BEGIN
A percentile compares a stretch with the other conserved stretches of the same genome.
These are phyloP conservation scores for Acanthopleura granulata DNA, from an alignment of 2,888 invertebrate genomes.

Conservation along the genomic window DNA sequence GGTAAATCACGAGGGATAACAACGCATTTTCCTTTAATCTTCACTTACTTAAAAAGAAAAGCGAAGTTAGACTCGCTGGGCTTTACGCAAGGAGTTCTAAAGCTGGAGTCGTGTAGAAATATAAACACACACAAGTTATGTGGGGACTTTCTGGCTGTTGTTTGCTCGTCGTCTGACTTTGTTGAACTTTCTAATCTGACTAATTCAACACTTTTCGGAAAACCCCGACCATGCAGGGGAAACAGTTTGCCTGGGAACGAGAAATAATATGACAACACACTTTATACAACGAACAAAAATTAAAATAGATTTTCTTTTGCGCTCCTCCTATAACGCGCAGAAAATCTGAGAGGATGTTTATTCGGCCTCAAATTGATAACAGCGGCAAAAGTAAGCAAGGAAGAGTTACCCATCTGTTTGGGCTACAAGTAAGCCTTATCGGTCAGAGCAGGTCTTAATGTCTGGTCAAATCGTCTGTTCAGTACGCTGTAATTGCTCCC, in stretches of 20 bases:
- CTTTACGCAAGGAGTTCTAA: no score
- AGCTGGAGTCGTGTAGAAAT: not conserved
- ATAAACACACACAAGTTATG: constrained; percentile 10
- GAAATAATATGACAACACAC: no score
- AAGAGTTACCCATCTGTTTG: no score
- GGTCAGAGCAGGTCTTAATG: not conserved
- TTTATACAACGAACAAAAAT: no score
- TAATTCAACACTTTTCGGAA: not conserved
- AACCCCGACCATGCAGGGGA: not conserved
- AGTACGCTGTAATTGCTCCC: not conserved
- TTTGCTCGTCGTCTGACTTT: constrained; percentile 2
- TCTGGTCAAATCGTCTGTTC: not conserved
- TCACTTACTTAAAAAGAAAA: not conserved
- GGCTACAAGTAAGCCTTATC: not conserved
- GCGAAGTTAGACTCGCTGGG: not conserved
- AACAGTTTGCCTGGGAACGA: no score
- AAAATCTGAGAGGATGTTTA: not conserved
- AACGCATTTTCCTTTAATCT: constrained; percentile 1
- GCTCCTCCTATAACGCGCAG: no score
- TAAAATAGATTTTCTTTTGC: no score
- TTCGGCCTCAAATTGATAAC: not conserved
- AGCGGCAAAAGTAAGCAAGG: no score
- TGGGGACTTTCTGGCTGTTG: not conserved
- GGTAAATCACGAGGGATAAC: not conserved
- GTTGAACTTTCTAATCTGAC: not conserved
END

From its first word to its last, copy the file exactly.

A percentile compares a stretch with the other conserved stretches of the same genome.
These are phyloP conservation scores for Acanthopleura granulata DNA, from an alignment of 2,888 invertebrate genomes.

Conservation along the genomic window DNA sequence GGTAAATCACGAGGGATAACAACGCATTTTCCTTTAATCTTCACTTACTTAAAAAGAAAAGCGAAGTTAGACTCGCTGGGCTTTACGCAAGGAGTTCTAAAGCTGGAGTCGTGTAGAAATATAAACACACACAAGTTATGTGGGGACTTTCTGGCTGTTGTTTGCTCGTCGTCTGACTTTGTTGAACTTTCTAATCTGACTAATTCAACACTTTTCGGAAAACCCCGACCATGCAGGGGAAACAGTTTGCCTGGGAACGAGAAATAATATGACAACACACTTTATACAACGAACAAAAATTAAAATAGATTTTCTTTTGCGCTCCTCCTATAACGCGCAGAAAATCTGAGAGGATGTTTATTCGGCCTCAAATTGATAACAGCGGCAAAAGTAAGCAAGGAAGAGTTACCCATCTGTTTGGGCTACAAGTAAGCCTTATCGGTCAGAGCAGGTCTTAATGTCTGGTCAAATCGTCTGTTCAGTACGCTGTAATTGCTCCC, in stretches of 20 bases:
- CTTTACGCAAGGAGTTCTAA: no score
- AGCTGGAGTCGTGTAGAAAT: not conserved
- ATAAACACACACAAGTTATG: constrained; percentile 10
- GAAATAATATGACAACACAC: no score
- AAGAGTTACCCATCTGTTTG: no score
- GGTCAGAGCAGGTCTTAATG: not conserved
- TTTATACAACGAACAAAAAT: no score
- TAATTCAACACTTTTCGGAA: not conserved
- AACCCCGACCATGCAGGGGA: not conserved
- AGTACGCTGTAATTGCTCCC: not conserved
- TTTGCTCGTCGTCTGACTTT: constrained; percentile 2
- TCTGGTCAAATCGTCTGTTC: not conserved
- TCACTTACTTAAAAAGAAAA: not conserved
- GGCTACAAGTAAGCCTTATC: not conserved
- GCGAAGTTAGACTCGCTGGG: not conserved
- AACAGTTTGCCTGGGAACGA: no score
- AAAATCTGAGAGGATGTTTA: not conserved
- AACGCATTTTCCTTTAATCT: constrained; percentile 1
- GCTCCTCCTATAACGCGCAG: no score
- TAAAATAGATTTTCTTTTGC: no score
- TTCGGCCTCAAATTGATAAC: not conserved
- AGCGGCAAAAGTAAGCAAGG: no score
- TGGGGACTTTCTGGCTGTTG: not conserved
- GGTAAATCACGAGGGATAAC: not conserved
- GTTGAACTTTCTAATCTGAC: not conserved